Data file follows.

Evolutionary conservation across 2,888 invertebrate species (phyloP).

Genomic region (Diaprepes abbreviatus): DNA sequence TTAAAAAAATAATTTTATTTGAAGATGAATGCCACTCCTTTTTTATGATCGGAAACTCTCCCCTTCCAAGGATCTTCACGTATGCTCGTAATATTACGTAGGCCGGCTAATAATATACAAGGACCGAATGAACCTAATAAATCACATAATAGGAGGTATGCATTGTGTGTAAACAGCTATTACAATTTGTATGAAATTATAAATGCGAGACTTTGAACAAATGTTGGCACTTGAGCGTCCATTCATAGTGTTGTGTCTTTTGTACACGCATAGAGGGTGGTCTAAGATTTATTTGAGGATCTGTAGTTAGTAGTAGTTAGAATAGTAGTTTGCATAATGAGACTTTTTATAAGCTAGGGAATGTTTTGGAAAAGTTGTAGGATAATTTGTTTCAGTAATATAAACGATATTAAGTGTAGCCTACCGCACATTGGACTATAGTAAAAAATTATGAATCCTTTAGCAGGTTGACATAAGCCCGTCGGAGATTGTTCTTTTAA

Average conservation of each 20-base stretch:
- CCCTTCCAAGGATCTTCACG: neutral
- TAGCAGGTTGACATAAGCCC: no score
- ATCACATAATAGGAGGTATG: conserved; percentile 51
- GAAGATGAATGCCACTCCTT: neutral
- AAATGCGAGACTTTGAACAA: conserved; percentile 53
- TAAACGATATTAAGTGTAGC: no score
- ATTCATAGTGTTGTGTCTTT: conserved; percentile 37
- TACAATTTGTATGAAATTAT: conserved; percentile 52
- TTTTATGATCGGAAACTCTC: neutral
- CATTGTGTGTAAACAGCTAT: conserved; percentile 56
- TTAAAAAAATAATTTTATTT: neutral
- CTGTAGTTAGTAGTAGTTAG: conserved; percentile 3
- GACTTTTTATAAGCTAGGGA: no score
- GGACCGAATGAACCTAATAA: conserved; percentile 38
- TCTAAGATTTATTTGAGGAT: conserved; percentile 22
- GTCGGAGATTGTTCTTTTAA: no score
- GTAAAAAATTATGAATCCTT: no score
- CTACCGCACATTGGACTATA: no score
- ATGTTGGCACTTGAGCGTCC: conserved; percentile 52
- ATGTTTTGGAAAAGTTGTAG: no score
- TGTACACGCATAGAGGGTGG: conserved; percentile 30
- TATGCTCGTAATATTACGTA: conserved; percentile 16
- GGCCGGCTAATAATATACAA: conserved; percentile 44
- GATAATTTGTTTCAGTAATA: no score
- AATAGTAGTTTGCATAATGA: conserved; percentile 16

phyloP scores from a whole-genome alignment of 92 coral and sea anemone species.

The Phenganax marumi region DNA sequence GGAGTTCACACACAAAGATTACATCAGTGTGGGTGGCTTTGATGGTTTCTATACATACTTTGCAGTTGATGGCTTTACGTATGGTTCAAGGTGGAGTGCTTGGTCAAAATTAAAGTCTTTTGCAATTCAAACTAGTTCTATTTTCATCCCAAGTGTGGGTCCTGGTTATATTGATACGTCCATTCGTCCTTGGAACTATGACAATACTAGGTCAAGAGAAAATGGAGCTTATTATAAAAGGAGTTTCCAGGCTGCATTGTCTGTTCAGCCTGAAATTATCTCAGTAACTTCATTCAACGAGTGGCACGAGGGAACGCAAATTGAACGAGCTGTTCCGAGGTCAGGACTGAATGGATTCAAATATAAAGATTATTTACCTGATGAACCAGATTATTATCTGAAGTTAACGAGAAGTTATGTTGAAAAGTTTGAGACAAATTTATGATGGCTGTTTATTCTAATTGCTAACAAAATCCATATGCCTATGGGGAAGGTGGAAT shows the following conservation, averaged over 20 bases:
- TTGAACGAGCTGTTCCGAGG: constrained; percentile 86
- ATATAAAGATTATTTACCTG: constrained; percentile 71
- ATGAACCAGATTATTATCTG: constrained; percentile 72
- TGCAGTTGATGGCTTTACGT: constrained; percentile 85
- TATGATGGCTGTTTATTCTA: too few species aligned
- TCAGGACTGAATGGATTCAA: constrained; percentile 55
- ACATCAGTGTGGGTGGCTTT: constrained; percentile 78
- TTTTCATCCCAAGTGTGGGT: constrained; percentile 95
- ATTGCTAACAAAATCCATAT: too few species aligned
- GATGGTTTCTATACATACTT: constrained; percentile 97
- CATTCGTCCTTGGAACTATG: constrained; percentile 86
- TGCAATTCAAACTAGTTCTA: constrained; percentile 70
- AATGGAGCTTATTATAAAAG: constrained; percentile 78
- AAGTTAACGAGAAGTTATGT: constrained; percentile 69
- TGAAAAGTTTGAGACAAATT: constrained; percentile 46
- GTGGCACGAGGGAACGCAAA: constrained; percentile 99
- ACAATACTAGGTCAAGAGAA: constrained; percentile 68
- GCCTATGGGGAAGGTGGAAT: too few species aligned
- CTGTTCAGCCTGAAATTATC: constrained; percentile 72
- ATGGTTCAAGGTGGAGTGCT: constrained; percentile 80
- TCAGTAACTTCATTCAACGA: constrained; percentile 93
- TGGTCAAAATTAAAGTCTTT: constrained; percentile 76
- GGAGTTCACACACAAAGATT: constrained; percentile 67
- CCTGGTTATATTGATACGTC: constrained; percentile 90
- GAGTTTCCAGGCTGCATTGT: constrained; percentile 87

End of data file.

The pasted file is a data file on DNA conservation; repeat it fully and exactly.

Evolutionary conservation across 2,888 invertebrate species (phyloP).

Genomic region (Diaprepes abbreviatus): DNA sequence TTAAAAAAATAATTTTATTTGAAGATGAATGCCACTCCTTTTTTATGATCGGAAACTCTCCCCTTCCAAGGATCTTCACGTATGCTCGTAATATTACGTAGGCCGGCTAATAATATACAAGGACCGAATGAACCTAATAAATCACATAATAGGAGGTATGCATTGTGTGTAAACAGCTATTACAATTTGTATGAAATTATAAATGCGAGACTTTGAACAAATGTTGGCACTTGAGCGTCCATTCATAGTGTTGTGTCTTTTGTACACGCATAGAGGGTGGTCTAAGATTTATTTGAGGATCTGTAGTTAGTAGTAGTTAGAATAGTAGTTTGCATAATGAGACTTTTTATAAGCTAGGGAATGTTTTGGAAAAGTTGTAGGATAATTTGTTTCAGTAATATAAACGATATTAAGTGTAGCCTACCGCACATTGGACTATAGTAAAAAATTATGAATCCTTTAGCAGGTTGACATAAGCCCGTCGGAGATTGTTCTTTTAA

Average conservation of each 20-base stretch:
- CCCTTCCAAGGATCTTCACG: neutral
- TAGCAGGTTGACATAAGCCC: no score
- ATCACATAATAGGAGGTATG: conserved; percentile 51
- GAAGATGAATGCCACTCCTT: neutral
- AAATGCGAGACTTTGAACAA: conserved; percentile 53
- TAAACGATATTAAGTGTAGC: no score
- ATTCATAGTGTTGTGTCTTT: conserved; percentile 37
- TACAATTTGTATGAAATTAT: conserved; percentile 52
- TTTTATGATCGGAAACTCTC: neutral
- CATTGTGTGTAAACAGCTAT: conserved; percentile 56
- TTAAAAAAATAATTTTATTT: neutral
- CTGTAGTTAGTAGTAGTTAG: conserved; percentile 3
- GACTTTTTATAAGCTAGGGA: no score
- GGACCGAATGAACCTAATAA: conserved; percentile 38
- TCTAAGATTTATTTGAGGAT: conserved; percentile 22
- GTCGGAGATTGTTCTTTTAA: no score
- GTAAAAAATTATGAATCCTT: no score
- CTACCGCACATTGGACTATA: no score
- ATGTTGGCACTTGAGCGTCC: conserved; percentile 52
- ATGTTTTGGAAAAGTTGTAG: no score
- TGTACACGCATAGAGGGTGG: conserved; percentile 30
- TATGCTCGTAATATTACGTA: conserved; percentile 16
- GGCCGGCTAATAATATACAA: conserved; percentile 44
- GATAATTTGTTTCAGTAATA: no score
- AATAGTAGTTTGCATAATGA: conserved; percentile 16

phyloP scores from a whole-genome alignment of 92 coral and sea anemone species.

The Phenganax marumi region DNA sequence GGAGTTCACACACAAAGATTACATCAGTGTGGGTGGCTTTGATGGTTTCTATACATACTTTGCAGTTGATGGCTTTACGTATGGTTCAAGGTGGAGTGCTTGGTCAAAATTAAAGTCTTTTGCAATTCAAACTAGTTCTATTTTCATCCCAAGTGTGGGTCCTGGTTATATTGATACGTCCATTCGTCCTTGGAACTATGACAATACTAGGTCAAGAGAAAATGGAGCTTATTATAAAAGGAGTTTCCAGGCTGCATTGTCTGTTCAGCCTGAAATTATCTCAGTAACTTCATTCAACGAGTGGCACGAGGGAACGCAAATTGAACGAGCTGTTCCGAGGTCAGGACTGAATGGATTCAAATATAAAGATTATTTACCTGATGAACCAGATTATTATCTGAAGTTAACGAGAAGTTATGTTGAAAAGTTTGAGACAAATTTATGATGGCTGTTTATTCTAATTGCTAACAAAATCCATATGCCTATGGGGAAGGTGGAAT shows the following conservation, averaged over 20 bases:
- TTGAACGAGCTGTTCCGAGG: constrained; percentile 86
- ATATAAAGATTATTTACCTG: constrained; percentile 71
- ATGAACCAGATTATTATCTG: constrained; percentile 72
- TGCAGTTGATGGCTTTACGT: constrained; percentile 85
- TATGATGGCTGTTTATTCTA: too few species aligned
- TCAGGACTGAATGGATTCAA: constrained; percentile 55
- ACATCAGTGTGGGTGGCTTT: constrained; percentile 78
- TTTTCATCCCAAGTGTGGGT: constrained; percentile 95
- ATTGCTAACAAAATCCATAT: too few species aligned
- GATGGTTTCTATACATACTT: constrained; percentile 97
- CATTCGTCCTTGGAACTATG: constrained; percentile 86
- TGCAATTCAAACTAGTTCTA: constrained; percentile 70
- AATGGAGCTTATTATAAAAG: constrained; percentile 78
- AAGTTAACGAGAAGTTATGT: constrained; percentile 69
- TGAAAAGTTTGAGACAAATT: constrained; percentile 46
- GTGGCACGAGGGAACGCAAA: constrained; percentile 99
- ACAATACTAGGTCAAGAGAA: constrained; percentile 68
- GCCTATGGGGAAGGTGGAAT: too few species aligned
- CTGTTCAGCCTGAAATTATC: constrained; percentile 72
- ATGGTTCAAGGTGGAGTGCT: constrained; percentile 80
- TCAGTAACTTCATTCAACGA: constrained; percentile 93
- TGGTCAAAATTAAAGTCTTT: constrained; percentile 76
- GGAGTTCACACACAAAGATT: constrained; percentile 67
- CCTGGTTATATTGATACGTC: constrained; percentile 90
- GAGTTTCCAGGCTGCATTGT: constrained; percentile 87